• The Federal Deposit Insurance Corp (FDIC), an agency run by the government, insures IRAs. That means holders are protected in case the institution they open their account with fails. In most cases, the FDIC covers up to $250,000 in customer deposits per account if these funds are held at insured savings and loan associations or banks.

Guide to Opening an IRA

As long as they meet the eligibility criteria, anyone with an earned income can open and fund an IRA. As mentioned, this is so easy. This guide will walk you through the step-by-step process.

Steps to Open a Roth or Traditional IRA

Once you’re sure you’re eligible, the opening process for a Roth IRA is the following:

  1. Define what type of investor you are: If you want to do everything yourself, choose a brokerage, as this will allow you to select your own investments. However, if you want someone to pick an investment portfolio for you, you can open an account with a robo-advisor.
  2. Choose a financial firm: Where will you open your IRA? After deciding between a robo-advisory or a broker, you should pick a company that best suits your needs and preferences. Request information about investment minimums, explore available investment options, and check reviews from previous customers before making a choice.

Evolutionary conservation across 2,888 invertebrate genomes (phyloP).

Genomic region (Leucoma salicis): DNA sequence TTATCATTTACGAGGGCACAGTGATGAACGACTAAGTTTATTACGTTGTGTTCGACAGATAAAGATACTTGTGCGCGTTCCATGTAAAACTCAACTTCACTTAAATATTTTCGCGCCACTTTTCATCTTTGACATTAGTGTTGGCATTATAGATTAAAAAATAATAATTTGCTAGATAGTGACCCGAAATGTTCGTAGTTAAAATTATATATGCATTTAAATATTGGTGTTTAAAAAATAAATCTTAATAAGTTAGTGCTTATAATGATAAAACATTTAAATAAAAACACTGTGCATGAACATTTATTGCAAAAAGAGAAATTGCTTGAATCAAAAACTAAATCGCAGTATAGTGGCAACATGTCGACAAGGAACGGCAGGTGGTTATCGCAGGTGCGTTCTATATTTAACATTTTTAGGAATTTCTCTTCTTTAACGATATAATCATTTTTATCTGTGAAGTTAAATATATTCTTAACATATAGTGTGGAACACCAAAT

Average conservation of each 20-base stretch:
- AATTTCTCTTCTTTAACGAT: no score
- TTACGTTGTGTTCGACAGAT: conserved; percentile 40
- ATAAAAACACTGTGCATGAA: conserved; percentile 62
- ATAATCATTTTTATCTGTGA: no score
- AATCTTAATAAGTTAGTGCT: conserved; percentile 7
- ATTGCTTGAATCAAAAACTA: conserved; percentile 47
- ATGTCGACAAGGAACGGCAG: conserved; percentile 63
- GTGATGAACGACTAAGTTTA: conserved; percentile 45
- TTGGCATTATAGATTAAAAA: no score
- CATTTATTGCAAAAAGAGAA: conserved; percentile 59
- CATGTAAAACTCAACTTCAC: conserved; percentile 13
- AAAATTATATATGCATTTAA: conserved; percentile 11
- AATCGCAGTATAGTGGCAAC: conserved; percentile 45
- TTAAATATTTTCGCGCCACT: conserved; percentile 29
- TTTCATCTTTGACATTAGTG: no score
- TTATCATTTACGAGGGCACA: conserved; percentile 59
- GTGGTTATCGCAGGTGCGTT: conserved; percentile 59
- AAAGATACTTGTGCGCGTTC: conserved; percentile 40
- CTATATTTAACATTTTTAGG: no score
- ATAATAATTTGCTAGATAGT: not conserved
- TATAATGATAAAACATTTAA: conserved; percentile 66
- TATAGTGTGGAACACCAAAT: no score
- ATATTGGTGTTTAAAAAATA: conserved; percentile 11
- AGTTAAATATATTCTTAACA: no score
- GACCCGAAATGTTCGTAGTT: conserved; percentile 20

3. Choose a type of IRA to invest in: Do you think a Roth IRA is for you? Do you prefer the benefits offered by a traditional IRA? Evaluate each option in detail and pick the type of account that best fits your tax and financial situation.
  4. Open your account: To open your IRA, you must provide personal documentation to prove your identity and meet other financial requirements.
  5. Fund your account: Finally, you can complete the last step by selecting one of the three available options: transfer funds from a bank account, transfer assets from your IRA from a different firm to the new one, or roll over your 401(k) into the new account.

Top IRA Accounts in 2024

Choosing an IRA is an important personal decision, so you should evaluate each option available and pick the one that best fits your needs, preferences, or tax and financial situation.

However, these are some of the best brokers and robo-advisors you’ll find in 2024: